That childhood hobby has rewarded the twins, now 29, big-time. Last October the Voinovs’ latest project, a game called Cut the Rope, exploded into the iPhone App Store, quickly reaching No. 1. In July the Android version debuted and also hit the top spot. It’s the first game to knock the megahit Angry Birds off the top roost, and has now been downloaded more than 50 million times. The in-game ads and 99¢ sales pile up: Although the brothers won’t talk figures, they’ve earned “several million dollars” from the game, says Mikhail Lyalin, executive chairman of the Voinovs’ year-old company, ZeptoLab. In a country saturated with programming talent, they’re among the first Russian developers to turn their attention to the smartphone market. And they’re likely not the last. Last year, Russians had 6 million iPhones and other mobile devices, though they generally arrive late to this corner of the world. That figure is expected to triple in 2011.

The brothers are rooted firmly in the Soviet heritage of science and engineering. “Everyone in our family is either a physicist or a chemist,” says Efim. Yet because their formative years coincided with the collapse of the Soviet education system, they are, like many of their coding compatriots, largely self-taught. While studying unrelated topics at university, they worked part-time as game programmers. They published some of their creations on a small site called, and occasionally “we would get checks from America for $50,” says Semyon. “That was a lot of money for us back then.” After they graduated in 2004, Lyalin hired the brothers to work at a gaming company he owned, Reaxion, where they gained experience developing for different mobile platforms.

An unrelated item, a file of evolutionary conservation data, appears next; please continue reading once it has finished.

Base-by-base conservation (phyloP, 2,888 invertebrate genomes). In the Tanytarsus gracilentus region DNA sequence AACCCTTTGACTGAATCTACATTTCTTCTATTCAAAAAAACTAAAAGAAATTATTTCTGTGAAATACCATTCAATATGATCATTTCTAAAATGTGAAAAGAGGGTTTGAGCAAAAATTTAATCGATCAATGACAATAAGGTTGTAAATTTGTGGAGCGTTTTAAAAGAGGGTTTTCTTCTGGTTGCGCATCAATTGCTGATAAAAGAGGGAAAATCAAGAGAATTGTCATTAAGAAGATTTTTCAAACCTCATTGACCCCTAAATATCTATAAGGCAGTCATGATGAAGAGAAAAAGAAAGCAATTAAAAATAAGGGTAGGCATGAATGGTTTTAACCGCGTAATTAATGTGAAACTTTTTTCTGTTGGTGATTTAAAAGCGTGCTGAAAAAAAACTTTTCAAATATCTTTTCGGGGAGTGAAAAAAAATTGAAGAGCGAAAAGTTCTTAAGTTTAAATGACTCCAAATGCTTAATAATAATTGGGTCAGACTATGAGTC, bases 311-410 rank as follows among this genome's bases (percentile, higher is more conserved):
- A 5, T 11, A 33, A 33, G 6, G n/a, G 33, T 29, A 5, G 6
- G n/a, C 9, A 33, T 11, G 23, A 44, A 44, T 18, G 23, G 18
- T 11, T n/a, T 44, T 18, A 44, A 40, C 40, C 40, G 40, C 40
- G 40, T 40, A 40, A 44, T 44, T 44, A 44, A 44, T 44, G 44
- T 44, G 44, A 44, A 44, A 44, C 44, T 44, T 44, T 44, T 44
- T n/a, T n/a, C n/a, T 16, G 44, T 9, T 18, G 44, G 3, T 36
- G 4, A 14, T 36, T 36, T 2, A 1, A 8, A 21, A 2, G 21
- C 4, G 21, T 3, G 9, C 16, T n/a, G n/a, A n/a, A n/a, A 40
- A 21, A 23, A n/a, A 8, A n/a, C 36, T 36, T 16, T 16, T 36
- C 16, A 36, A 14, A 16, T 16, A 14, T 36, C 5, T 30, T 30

In the summer of 2010, the brothers left Reaxion to form ZeptoLab. “Zepto,” a math prefix meaning 10-²¹, was meant to signify how truly boutique their operation was: twin brothers working at home with their cat. After success with another game, Parachute Ninja, which was downloaded 3 million times, Efim and Semyon began prototyping the game that would become Cut the Rope. The objective is to get a shiny lollipop into the mouth of a little green monster, named Om Nom, by slicing swinging ropes at the right time. Efim, who typically writes code for the twins’ games, studied a kinetics textbook to understand how ropes move. Semyon, the designer, aimed to make Om Nom maximally cute. “I wanted it to have an emotional attraction,” he explains. “Like a child or a pet that needs to be fed.”

As the game shot up the rankings, the Voinovs started getting offers from Silicon Valley, they say, though they turned them all down. “We’re fine for now,” says Efim. Their focus is on expanding the business: They’ve moved into a real office, hired five people, and in August released a sequel, Cut the Rope: Experiments. They’re also taking a cue from the success of Angry Birds and expanding the brand into comics, stuffed animals, and more. After that? They’re hoping for “a little bit of a breather, so we can create a completely new project,” says Efim.